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Published on Feb 19, 2014
Table of Contents: 00:09 Lecture 2.6: Beating the Limits -- Droplet Evaporation 01:24 Outline 01:47 A 'Mendeleev Table' for bionsensors 02:41 Strategies to beat the diffusion limit 04:00 Biomimetics: Droplet on a leaf and coffee stain 06:33 Technology: Super-hydrophobic surfaces 08:57 Theory of droplet evaporation 13:17 Supersensitive droplet sensor 15:11 How to create a droplet: Basics 17:01 Derivation of Young's Equation 20:01 Corrugation improves hydrophobicity 21:33 Droplet evaporation enhances sensitivity 23:05 Geometry of diffusion & phase space of biosensors 23:39 Response time for various geometries 23:59 Conclusions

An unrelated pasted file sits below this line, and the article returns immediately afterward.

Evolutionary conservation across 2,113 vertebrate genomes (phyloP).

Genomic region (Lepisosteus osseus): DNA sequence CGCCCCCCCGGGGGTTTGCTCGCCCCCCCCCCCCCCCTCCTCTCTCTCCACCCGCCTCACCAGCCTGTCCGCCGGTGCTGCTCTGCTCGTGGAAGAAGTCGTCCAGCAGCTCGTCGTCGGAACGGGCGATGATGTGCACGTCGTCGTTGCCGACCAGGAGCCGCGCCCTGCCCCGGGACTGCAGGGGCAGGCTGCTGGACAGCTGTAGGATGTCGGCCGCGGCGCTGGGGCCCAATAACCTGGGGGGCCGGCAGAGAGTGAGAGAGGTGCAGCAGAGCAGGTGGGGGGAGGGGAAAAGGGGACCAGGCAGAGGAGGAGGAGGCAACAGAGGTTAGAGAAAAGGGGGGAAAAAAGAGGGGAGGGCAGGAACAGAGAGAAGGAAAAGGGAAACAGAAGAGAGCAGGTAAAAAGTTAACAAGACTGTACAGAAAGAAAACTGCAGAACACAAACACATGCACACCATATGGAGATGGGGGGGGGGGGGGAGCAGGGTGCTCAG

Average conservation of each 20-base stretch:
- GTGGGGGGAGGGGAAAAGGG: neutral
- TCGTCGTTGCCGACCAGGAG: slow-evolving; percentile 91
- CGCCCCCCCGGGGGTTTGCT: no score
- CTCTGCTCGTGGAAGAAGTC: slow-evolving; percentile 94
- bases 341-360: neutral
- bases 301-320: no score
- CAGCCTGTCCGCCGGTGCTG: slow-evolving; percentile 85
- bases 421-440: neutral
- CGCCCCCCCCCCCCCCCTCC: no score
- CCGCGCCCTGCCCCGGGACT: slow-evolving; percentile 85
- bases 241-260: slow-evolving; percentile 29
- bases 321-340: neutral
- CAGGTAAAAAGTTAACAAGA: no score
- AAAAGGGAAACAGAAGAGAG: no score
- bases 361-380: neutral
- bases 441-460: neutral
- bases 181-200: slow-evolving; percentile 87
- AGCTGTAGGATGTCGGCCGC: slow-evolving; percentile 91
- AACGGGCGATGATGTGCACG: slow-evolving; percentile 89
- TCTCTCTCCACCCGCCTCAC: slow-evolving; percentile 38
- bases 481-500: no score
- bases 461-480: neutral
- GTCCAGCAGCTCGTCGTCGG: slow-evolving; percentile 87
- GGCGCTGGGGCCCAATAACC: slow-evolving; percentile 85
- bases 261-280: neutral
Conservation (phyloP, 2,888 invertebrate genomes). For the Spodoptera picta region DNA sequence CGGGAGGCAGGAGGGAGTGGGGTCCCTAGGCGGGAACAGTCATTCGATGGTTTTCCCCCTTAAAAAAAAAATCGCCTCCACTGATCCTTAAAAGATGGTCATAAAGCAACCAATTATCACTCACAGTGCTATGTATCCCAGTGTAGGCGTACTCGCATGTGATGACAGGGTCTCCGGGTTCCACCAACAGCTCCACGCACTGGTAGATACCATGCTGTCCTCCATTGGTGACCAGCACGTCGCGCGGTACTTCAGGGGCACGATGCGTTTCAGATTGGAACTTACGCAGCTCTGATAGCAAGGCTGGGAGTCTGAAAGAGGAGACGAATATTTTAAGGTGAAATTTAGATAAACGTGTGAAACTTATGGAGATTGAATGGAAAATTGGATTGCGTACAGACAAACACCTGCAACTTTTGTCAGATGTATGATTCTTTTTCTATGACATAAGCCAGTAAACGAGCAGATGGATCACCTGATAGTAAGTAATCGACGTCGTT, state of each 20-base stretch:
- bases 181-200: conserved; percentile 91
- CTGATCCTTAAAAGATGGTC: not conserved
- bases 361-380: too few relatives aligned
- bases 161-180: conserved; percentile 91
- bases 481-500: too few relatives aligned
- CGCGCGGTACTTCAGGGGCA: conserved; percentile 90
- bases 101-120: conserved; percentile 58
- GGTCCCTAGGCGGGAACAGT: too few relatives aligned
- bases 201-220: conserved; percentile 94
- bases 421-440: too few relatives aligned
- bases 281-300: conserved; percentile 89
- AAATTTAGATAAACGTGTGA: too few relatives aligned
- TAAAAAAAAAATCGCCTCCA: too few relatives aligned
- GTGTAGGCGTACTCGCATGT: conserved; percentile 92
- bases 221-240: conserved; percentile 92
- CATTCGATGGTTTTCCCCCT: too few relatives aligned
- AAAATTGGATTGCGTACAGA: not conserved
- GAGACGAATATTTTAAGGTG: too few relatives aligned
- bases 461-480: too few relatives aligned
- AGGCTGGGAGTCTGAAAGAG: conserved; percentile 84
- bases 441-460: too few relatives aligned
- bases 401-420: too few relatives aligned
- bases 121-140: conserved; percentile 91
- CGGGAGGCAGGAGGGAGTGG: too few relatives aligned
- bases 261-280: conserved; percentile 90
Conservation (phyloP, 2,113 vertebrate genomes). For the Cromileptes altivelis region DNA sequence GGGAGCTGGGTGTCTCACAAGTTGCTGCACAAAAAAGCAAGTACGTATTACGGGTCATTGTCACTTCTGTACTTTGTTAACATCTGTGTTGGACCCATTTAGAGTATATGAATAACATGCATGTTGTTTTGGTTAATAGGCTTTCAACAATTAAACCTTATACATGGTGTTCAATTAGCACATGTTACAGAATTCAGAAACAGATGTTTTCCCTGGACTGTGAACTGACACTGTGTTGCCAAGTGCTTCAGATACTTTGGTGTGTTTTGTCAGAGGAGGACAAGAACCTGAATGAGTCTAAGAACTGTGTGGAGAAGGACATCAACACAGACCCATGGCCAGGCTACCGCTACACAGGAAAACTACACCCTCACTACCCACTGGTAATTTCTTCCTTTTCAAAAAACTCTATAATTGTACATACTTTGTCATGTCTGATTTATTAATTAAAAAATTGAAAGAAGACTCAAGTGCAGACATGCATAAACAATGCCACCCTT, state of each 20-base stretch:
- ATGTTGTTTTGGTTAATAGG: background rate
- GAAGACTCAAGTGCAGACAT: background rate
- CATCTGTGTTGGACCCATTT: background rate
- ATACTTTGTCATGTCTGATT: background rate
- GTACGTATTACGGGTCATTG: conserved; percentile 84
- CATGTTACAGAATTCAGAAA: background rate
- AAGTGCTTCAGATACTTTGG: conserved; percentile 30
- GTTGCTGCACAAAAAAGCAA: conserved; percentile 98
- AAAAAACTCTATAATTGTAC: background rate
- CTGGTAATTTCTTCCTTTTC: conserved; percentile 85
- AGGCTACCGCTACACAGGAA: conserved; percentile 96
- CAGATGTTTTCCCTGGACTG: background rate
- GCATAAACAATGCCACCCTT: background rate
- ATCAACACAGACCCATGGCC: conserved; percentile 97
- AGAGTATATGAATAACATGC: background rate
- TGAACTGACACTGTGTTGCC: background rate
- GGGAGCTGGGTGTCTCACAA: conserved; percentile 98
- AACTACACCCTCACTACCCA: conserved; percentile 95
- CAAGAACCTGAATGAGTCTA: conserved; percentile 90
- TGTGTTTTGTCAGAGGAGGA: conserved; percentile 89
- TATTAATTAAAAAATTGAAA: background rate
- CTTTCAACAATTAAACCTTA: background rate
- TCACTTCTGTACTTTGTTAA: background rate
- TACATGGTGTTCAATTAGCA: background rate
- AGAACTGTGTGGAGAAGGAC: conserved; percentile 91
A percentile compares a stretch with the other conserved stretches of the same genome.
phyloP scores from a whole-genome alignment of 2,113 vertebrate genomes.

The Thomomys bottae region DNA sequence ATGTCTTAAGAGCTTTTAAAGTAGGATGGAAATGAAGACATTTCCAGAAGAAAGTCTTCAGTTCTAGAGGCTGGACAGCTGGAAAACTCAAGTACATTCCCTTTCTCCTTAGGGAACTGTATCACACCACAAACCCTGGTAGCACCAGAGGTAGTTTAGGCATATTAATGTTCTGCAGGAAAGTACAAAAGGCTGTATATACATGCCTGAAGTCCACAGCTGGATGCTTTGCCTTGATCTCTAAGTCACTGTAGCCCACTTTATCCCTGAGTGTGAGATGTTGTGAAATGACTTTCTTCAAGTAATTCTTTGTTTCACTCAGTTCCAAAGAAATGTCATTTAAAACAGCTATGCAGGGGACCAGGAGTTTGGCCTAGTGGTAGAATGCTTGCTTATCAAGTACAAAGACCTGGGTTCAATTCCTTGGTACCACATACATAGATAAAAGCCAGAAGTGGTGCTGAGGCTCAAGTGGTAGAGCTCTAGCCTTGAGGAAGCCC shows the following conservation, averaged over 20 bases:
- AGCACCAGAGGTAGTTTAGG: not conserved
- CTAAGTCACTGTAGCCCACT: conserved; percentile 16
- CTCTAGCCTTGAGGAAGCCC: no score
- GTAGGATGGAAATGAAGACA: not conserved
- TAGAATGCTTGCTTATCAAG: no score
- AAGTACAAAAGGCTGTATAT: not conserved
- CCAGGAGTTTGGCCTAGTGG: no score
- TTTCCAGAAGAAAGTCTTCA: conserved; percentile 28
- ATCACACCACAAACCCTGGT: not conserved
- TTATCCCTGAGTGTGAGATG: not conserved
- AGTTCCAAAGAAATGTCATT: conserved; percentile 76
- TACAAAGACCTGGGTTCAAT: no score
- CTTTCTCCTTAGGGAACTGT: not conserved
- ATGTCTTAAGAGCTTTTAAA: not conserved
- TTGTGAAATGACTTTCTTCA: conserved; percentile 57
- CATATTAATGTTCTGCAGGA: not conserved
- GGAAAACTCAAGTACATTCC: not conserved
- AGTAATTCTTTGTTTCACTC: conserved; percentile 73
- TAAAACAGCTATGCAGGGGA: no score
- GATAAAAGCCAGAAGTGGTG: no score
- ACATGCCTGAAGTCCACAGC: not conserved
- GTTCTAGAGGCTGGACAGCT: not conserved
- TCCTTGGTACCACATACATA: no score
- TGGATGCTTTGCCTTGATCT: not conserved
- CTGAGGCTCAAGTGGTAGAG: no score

This course provides an in-depth analysis of the origin of the extra-ordinary sensitivity, fundamental limits, and operating principles of modern nanobiosensors. The primary focus is the physics of biomolecule detection in terms of three elementary concepts: response time, sensitivity, and selectivity. And, it potentiometric, amperometric, and cantilever-based mass sensors to illustrate the application of these concepts to specific sensor technologies.